Carbon fluxes of an alpine peatland in Northern Italy

J. W.M. Pullens, M. Sottocornola, G. Kiely, P. Toscano, D. Gianelle

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22 Citations (Scopus)


It is widely known that peatlands are a significant carbon (C) stock. Most peatlands are located in boreal and subarctic regions of the northern hemisphere but some occur also at high altitude and, contrary to the first; their contribution in terms of carbon sequestration is far less studied. In the Alps, there are numerous small peatlands, which are threatened by increasing temperatures and an alteration of their water balance. The aim of this study was to investigate the carbon fluxes of a small-scale fen in the Alps over three years (2012-2014). During the study period, the peatland experienced a high interannual variation in weather conditions while it acted as a carbon source based on CO2 emissions (NEE: 180.7±65.2gCCO2m-2yr-1) for all three years. This was mainly due to the short net C uptake period (73±7 days) and high respiration. Ecosystem respiration and summer gross primary production were both very high compared to other peatlands around the world and compared to a nearby low productive grassland. In wintertime, the soil did not freeze, resulting in a slow decomposition of the organic matter. Low methane fluxes were recorded during a 10-month measurement campaign, for a total of 3.2gCCH4m-2 over the December 2013-September 2014 period. Our findings suggest that the interannual variability of temperature and soil water content exert a strong influence on the carbon balance of peatlands of the Alps and that could further worsen depending upon the magnitude of climate change.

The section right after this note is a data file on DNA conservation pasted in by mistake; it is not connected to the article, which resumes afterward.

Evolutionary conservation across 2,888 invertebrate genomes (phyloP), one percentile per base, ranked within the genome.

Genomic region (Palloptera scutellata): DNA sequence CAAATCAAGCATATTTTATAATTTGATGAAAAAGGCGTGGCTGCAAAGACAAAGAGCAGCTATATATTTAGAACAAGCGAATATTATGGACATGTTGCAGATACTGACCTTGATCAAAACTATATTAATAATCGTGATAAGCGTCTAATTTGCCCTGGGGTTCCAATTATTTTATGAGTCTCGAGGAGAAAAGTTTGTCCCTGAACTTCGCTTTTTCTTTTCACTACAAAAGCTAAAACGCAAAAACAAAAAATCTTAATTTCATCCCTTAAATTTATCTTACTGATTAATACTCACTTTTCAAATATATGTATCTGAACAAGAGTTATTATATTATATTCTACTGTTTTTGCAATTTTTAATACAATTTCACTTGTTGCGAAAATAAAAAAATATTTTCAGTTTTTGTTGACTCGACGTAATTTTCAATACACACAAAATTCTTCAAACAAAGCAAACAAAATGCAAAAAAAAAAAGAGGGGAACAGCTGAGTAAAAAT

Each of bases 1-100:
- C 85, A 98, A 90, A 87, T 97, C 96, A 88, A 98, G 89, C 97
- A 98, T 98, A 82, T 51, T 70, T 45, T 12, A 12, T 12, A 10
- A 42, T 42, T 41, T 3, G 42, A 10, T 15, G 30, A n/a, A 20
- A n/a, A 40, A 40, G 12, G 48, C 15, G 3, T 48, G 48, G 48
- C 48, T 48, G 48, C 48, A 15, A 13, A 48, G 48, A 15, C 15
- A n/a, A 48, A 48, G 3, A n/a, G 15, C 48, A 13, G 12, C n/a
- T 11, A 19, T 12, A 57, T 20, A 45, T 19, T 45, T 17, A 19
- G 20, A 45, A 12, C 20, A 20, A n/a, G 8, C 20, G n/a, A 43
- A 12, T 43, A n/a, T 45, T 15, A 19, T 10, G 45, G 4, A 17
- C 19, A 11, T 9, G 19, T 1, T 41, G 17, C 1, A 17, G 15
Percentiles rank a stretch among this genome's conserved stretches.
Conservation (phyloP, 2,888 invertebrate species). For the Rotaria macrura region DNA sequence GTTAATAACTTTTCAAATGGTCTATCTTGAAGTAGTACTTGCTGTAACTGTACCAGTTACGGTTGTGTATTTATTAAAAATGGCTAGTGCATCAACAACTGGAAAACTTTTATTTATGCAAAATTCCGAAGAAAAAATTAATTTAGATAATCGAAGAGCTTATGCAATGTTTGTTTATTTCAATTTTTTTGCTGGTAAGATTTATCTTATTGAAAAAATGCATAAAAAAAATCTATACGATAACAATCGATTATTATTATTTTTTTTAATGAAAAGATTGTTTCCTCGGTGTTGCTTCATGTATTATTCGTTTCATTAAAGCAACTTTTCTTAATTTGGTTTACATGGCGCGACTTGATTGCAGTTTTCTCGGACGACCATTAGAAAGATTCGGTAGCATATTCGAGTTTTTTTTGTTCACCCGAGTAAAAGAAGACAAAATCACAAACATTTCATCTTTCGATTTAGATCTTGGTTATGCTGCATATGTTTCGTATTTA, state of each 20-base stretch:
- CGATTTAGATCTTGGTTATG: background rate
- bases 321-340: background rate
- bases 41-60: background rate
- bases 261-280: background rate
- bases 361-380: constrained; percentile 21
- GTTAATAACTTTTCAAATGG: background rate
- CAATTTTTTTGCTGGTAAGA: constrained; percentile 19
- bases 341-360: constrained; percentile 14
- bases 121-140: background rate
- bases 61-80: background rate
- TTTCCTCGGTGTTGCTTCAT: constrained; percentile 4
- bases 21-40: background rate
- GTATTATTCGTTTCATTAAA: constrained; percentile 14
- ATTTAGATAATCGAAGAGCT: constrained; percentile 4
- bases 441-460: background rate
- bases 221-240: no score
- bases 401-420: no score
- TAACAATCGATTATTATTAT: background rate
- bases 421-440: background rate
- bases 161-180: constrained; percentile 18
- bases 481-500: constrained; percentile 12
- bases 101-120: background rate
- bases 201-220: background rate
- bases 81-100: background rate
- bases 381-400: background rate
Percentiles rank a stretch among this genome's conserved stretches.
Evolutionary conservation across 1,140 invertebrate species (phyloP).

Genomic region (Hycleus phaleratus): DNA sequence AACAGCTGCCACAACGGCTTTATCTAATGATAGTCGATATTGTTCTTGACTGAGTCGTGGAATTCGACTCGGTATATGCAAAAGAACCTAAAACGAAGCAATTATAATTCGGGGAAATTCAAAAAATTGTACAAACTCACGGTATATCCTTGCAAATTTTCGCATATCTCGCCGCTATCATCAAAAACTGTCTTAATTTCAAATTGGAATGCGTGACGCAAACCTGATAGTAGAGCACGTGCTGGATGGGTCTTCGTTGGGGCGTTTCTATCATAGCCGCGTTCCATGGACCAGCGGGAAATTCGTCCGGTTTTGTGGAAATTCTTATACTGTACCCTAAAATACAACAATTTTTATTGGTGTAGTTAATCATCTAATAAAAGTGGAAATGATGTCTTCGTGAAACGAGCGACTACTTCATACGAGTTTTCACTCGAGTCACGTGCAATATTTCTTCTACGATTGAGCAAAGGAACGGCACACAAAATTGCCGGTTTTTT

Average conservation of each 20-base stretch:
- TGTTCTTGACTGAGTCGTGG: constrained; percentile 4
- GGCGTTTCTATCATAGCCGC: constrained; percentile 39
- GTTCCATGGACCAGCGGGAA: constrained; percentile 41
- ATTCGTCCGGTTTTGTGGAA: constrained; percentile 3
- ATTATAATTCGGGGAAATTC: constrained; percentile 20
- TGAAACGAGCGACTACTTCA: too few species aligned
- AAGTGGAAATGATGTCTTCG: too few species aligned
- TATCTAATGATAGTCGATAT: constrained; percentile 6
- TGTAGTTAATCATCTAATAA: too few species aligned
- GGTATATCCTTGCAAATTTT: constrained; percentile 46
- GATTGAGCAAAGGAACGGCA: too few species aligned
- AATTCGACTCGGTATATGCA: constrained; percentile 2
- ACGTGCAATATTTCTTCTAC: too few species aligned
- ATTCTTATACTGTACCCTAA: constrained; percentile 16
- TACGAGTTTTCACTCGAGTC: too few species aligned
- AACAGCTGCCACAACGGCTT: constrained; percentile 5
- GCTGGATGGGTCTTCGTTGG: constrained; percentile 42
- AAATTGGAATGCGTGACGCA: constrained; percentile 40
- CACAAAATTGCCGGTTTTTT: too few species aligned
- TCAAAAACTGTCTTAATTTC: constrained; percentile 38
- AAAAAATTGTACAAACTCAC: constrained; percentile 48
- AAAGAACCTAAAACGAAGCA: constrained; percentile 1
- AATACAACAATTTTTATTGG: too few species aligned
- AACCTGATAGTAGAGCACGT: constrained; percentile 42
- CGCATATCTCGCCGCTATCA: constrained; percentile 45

Original languageEnglish
Pages (from-to)69-82
Number of pages14
JournalAgricultural and Forest Meteorology
Publication statusPublished - 15 Apr 2016


  • Alpine peatland
  • Carbon dioxide
  • Eddy covariance
  • Methane
  • Minerotrophic fen
  • Water table depth


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